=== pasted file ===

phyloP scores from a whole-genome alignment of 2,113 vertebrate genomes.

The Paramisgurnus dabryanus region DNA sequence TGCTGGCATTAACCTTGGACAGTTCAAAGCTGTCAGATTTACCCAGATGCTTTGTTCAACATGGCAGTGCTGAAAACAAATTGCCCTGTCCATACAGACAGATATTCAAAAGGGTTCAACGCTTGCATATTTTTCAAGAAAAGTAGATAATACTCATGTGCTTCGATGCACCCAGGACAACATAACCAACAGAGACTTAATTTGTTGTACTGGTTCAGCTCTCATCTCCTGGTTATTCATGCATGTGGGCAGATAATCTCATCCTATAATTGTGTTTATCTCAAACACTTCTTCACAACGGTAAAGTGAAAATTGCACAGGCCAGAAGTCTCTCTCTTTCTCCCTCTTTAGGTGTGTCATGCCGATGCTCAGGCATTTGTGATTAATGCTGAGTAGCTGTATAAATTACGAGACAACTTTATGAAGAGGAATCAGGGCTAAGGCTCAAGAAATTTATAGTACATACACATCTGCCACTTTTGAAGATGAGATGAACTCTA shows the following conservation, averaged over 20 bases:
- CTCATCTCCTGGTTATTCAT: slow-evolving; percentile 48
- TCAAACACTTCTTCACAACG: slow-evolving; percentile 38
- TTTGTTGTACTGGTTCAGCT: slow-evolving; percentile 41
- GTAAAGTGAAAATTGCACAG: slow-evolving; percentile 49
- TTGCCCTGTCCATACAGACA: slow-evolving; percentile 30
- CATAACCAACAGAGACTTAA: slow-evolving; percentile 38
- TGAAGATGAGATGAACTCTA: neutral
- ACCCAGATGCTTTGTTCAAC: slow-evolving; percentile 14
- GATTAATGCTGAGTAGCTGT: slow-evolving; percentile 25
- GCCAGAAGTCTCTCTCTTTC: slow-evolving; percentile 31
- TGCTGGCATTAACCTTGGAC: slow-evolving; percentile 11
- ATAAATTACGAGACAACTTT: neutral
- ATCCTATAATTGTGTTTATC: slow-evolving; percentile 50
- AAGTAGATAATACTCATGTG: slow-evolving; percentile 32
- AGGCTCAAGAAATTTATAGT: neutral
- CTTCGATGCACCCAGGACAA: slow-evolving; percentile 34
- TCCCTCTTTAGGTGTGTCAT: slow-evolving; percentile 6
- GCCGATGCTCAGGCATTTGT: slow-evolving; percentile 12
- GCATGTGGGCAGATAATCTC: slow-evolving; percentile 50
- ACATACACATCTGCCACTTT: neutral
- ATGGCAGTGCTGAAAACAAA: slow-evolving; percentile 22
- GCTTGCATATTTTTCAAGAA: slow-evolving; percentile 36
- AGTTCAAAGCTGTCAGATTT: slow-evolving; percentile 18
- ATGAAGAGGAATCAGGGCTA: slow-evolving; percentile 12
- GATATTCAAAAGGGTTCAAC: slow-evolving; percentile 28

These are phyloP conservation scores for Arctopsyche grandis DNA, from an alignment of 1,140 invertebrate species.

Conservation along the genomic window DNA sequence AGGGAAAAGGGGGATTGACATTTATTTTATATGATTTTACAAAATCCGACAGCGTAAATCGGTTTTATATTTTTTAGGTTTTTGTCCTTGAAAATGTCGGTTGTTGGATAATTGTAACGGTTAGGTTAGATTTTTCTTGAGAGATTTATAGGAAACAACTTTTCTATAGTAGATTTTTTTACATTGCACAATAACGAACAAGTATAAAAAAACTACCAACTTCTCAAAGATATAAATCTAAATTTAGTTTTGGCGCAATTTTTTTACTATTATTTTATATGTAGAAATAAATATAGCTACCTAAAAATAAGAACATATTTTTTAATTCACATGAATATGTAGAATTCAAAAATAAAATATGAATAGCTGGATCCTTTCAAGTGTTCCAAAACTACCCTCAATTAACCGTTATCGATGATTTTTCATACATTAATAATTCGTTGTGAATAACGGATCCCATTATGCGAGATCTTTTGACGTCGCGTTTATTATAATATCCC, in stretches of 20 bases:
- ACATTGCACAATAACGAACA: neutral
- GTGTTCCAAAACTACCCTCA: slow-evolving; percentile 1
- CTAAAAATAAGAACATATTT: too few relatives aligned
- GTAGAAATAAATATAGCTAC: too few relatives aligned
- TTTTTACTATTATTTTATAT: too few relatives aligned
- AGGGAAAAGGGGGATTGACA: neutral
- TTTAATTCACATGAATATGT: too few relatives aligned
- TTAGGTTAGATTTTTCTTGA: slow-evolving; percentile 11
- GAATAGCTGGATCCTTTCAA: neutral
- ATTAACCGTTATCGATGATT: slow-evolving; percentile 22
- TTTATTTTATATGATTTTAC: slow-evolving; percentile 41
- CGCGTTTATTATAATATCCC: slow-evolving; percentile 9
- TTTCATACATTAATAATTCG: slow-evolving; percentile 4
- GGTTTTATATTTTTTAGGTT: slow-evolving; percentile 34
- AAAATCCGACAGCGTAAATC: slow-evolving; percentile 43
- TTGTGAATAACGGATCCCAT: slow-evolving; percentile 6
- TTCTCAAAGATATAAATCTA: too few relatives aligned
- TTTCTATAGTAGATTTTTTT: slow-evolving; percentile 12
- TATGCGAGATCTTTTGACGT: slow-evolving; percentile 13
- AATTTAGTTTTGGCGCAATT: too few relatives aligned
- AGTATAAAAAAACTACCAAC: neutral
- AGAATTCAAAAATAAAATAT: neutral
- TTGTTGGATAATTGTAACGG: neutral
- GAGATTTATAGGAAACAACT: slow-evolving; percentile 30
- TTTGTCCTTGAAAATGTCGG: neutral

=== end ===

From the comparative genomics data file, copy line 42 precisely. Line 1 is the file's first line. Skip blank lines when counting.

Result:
- TTTCATACATTAATAATTCG: slow-evolving; percentile 4